How-To: 1st Gen Ball Joints / U Joints / Spindle Bearings | Ford Explorer Forums - Serious Explorations

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How-To: 1st Gen Ball Joints / U Joints / Spindle Bearings


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December 4, 2006
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Year, Model & Trim Level
'94 Sport
HOW-TO: 1st Gen Ball Joints / U Joints / Spindle Bearings
This was done on a '94 Sport 4X4 w/ 4 Wheel ABS

Disclaimer: I cannot be responsible for any damage to you or your property that comes from following this guide. Use common sense and safety equipment (when necessary) to prevent injuring yourself or your truck. I cannot guarantee that this procedure is error-free. You have been warned.

Step 0: Preparation

You will need these specialty tools:

12pt, 6mm 1/4 Drive Socket (really hard to find, get out the phone book and start calling)
C-Frame Press (can be gotten from loan-a-tool or buy the Harbor Freight one)
Seal installer kit (you can make do without it, but its easier with it)
2-3/8in Wheel bearing locknut (with appropriate socket adapter if it has a huge drive size)
Snap ring pliers

You will also need: (not necessarily a complete list)
Jack and jackstands
Set of both metric and standard 1/2 drive sockets, impact is preferable
Set of both metric and standard 1/4 drive sockets
BFH of at least 2lb :hammer:
Large rubber mallet
Smaller sized ball-peen hammer
1/2 Drive torque wrench
1/2 Drive breaker bar
1/2 Drive ratchet
1/4 Drive ratchet
1/4 Drive asstd. extensions
Set of small wrenches
Set of various picks
Flathead screwdriver (a crappy one for pounding/prying)
Kroil or PB Blaster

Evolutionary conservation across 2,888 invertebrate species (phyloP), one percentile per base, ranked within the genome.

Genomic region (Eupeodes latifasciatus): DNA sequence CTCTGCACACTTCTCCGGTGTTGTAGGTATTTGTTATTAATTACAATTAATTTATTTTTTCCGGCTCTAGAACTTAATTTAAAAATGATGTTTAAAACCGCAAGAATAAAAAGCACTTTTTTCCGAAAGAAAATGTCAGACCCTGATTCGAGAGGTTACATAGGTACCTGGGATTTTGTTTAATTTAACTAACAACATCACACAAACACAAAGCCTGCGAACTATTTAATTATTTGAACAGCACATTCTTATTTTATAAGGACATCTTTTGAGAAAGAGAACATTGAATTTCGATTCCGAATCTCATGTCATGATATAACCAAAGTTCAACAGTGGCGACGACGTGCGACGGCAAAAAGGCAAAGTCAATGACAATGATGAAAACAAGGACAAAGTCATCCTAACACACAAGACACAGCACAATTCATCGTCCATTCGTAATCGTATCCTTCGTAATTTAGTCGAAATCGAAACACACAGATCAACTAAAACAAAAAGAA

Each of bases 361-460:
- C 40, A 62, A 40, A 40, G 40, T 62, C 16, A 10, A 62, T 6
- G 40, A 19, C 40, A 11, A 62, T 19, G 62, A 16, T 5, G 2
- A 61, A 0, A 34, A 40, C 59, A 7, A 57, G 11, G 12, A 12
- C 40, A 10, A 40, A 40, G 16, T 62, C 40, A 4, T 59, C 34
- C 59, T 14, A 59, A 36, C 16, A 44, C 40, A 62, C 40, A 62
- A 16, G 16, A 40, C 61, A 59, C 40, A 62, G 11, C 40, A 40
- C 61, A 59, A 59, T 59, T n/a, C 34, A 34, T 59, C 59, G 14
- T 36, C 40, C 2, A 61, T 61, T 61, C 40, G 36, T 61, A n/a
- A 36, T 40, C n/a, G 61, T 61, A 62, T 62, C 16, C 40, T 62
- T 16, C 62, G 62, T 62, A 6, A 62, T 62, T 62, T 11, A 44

At least 2 cans of brake parts cleaner
Can of bearing grease
Box of latex gloves
Mechanic's Gloves
At least 2 rolls of paper towels
Shop rag
Scotch-brite pad
Grease gun

Air tools are optional but save a lot of work, I used:
Die grinder with wire brush
1/2 Impact
Air chisel with regular straight chisel

Parts I used:
Moog Ball joints
Timken bearings and spindle rebuild kit
U-Joints (I forget the brand, use spicer if you can)
Spicer Adjustable camber bushings
Valvoline Premium grease (in the black can)
Motorcraft pads and rotors

Step 1: Getting to the spindle

Since Glacier made such a great 1st gen brake tutorial, I don't see the reason for me to repeat him. Follow his instructions for getting the rotor off, then go to Step 2.

A big s-hook over the shock tower holds the caliper well and out of the way. If you have ABS, remove the sensor wire from the clips attaching it to the brake hose.

Step 1.5 Clean the Auto hubs

Yours may or may not be as bad as mine, but my auto hubs were seriously nasty when I took them off


FIrst they were soaked in stale gas, then I used a whole can of brake parts cleaner flushing gunk out of them. Then they were filled with ATF and left to sit for the remainder of the project. If yours aren't very bad, you can just soak them in ATF and skip the other steps. Drain off all of the goo into a jug, don't pour it on the ground. Once you get near the end, during the brake installation, dump them out and let them drip out, then they'll be ready to go once you're done with the brakes.


Step 2: Remove dust shield and tie rod end